"We have yet to run into any tourists who want this kind of building, and tourists are the backbone of this community," says Barbara Bass Evans, founder of the Save Our Waterfront committee that formed last spring in response to the project. "The city of Monterey spoke loud and clear that it didn''t want concrete jungles and building on the Bay [with 1996''s Measure E]. Why can''t we follow the guidance that the city bated early on [and avoid projects] that distract from the beauty of the city?"
But the developers see opposition to their project a different way. "We''re the only game in town, and there seems to be a lot of people down there that have axes to grind and are making us the target," counters Dan Summers, managing partner with Cannery Row Marketplace, LLC. "There is absolutely no hidden agenda, any such distrust is completely unfounded."
This summer''s demolition of the San Xavier warehouse after the city determined it a public safety hazard infuriated many residents and spurred a desperate call to the city to make identifying historic properties a priority. Under such designation, buildings such as the warehouse, or possibly Stohan''s, could not be taken down, and would rather would have to be preserved at the property owners expense.
Next Tuesday, the Monterey City Council will hear a recommendation from a Historic Preservation Committee subcommittee to survey some 80 buildings.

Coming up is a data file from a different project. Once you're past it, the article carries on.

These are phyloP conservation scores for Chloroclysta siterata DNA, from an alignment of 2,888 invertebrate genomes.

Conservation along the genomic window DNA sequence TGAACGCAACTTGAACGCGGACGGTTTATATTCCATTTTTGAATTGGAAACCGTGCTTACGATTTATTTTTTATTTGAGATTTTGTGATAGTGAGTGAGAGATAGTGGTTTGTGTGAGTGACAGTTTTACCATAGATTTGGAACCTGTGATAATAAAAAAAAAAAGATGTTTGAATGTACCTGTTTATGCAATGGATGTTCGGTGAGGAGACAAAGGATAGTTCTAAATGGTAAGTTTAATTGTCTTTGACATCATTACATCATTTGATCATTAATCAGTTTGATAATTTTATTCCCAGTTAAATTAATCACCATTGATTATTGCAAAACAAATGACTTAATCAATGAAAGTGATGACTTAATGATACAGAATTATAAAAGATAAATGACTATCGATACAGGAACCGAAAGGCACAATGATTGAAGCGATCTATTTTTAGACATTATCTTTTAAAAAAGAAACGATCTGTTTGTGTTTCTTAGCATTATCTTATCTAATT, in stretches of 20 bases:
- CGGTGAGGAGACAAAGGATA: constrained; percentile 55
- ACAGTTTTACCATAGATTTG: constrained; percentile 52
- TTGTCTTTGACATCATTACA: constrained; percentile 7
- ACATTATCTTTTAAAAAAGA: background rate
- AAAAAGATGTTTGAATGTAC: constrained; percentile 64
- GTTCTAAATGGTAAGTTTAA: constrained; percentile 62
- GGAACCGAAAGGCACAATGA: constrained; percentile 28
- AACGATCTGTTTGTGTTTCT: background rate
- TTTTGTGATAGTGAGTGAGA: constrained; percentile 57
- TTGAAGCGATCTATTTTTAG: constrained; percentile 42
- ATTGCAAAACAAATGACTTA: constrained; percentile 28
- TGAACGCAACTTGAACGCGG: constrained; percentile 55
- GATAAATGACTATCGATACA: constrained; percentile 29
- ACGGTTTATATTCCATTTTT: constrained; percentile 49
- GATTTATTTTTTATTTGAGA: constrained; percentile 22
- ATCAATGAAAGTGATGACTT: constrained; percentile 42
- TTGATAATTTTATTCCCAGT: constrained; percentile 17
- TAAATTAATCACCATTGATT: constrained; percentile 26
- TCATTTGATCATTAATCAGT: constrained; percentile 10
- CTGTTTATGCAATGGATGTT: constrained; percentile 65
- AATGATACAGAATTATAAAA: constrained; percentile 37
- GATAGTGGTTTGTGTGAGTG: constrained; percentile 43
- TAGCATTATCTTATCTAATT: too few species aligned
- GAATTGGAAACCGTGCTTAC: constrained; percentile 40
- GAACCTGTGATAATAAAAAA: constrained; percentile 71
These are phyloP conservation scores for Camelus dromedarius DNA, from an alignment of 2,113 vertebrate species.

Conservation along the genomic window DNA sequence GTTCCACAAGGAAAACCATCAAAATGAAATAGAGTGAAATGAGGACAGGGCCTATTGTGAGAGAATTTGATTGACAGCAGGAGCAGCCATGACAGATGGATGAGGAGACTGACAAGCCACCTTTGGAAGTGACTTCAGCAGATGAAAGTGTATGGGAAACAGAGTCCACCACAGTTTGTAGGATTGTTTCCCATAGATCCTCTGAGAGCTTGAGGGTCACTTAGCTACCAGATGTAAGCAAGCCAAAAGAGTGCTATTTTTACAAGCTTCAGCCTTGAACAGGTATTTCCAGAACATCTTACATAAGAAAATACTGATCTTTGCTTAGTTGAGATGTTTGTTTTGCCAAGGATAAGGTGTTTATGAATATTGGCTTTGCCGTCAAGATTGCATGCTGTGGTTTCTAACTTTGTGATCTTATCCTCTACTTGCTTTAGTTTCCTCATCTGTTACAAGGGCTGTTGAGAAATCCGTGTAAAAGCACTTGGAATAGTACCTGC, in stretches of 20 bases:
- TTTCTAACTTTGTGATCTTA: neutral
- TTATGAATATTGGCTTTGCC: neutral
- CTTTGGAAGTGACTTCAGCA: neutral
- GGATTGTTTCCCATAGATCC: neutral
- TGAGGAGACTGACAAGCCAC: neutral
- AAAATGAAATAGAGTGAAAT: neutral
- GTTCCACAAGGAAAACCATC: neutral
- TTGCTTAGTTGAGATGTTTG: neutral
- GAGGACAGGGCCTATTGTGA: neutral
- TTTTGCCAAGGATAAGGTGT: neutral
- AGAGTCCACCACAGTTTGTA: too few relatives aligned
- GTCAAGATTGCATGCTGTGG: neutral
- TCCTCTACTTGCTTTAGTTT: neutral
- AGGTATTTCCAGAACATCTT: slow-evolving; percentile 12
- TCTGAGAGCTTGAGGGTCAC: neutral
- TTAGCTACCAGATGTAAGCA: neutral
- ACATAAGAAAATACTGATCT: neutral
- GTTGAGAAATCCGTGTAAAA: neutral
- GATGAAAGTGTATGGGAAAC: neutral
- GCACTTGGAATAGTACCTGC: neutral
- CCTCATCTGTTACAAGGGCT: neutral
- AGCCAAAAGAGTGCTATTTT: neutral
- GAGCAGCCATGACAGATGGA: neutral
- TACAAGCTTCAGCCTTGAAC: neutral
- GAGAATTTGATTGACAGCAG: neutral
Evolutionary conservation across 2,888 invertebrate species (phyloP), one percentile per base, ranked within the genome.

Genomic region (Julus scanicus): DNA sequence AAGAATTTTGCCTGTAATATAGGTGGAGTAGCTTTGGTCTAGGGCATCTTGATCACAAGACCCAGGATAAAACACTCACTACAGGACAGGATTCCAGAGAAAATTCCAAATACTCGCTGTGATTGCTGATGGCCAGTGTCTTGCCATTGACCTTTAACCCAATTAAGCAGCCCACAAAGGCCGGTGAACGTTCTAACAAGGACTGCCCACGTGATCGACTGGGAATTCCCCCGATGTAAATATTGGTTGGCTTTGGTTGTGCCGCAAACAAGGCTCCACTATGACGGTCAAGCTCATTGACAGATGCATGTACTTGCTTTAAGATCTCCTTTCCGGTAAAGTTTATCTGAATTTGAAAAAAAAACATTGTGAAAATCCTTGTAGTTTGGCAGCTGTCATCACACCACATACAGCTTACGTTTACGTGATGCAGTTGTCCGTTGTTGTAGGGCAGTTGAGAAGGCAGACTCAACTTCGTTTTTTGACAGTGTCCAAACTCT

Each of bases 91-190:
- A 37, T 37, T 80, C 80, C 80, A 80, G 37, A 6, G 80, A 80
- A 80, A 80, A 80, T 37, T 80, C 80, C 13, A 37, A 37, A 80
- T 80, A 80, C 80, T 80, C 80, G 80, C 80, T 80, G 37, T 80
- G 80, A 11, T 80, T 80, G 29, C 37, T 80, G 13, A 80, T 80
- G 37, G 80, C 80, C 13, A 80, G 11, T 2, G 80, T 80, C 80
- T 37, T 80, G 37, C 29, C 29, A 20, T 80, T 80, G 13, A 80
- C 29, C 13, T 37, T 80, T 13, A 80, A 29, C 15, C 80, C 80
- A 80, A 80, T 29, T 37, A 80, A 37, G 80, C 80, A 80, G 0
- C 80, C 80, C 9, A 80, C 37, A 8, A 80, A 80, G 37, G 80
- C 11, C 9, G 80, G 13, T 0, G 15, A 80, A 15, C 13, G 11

But the warehouse debacle, and the later work going on at Stohan''s has only underscored suspicion of the developer who many feel is doing the bare minimum to satisfy city requirements, while disregarding community sentiment altogether.
"When the developer first came forward, the indications were that [they] understood the significance of history, and were willing to work within that. All of a sudden they come in with this overblown plan, basically coming in with a footstomp, ''This is what I''m going to do,''" says Neal Hotelling, former president of the Cannery Row Foundation. Each day just seems to bring another surprise, he adds. "I thought we were in a safe breathing zone, the professional studies would be in, and until the EIR was done, we wouldn''t have to worry. But there they are with sledgehammers [inside Stohan''s] and cutting down trees."
Summers balks at charges that his company''s project is insensitive to history. "The historic issue is really a red-herring issue," he says. Materials from the San Xavier warehouse have been saved to use in the current project, which is designed to replicate the Cannery Row architecture. Additionally, Summers says developers want to preserve Stohan''s as a period museum.
Although Summers says his company insists "no questions being asked are inappropriate," observers note that this project-more than any in recent memory-is being held accountable at every turn. Be it history or land use, or the foibles of a development many admit they don''t want to see built at all, there is little doubt Cannery Row Marketplace will be built without lots of community input.
"The folks that are concerned range from those who like to see very little development to other property owners who look at it and say, ''Hmm, what level of regulation is going to happen here,''" says Meurer. "There are also folks who are dedicated to preserve as much open space as they possibly can, and as much water frontage as they possibly can, and that''s good.
"But it is still a very, very long way from being an approved plan."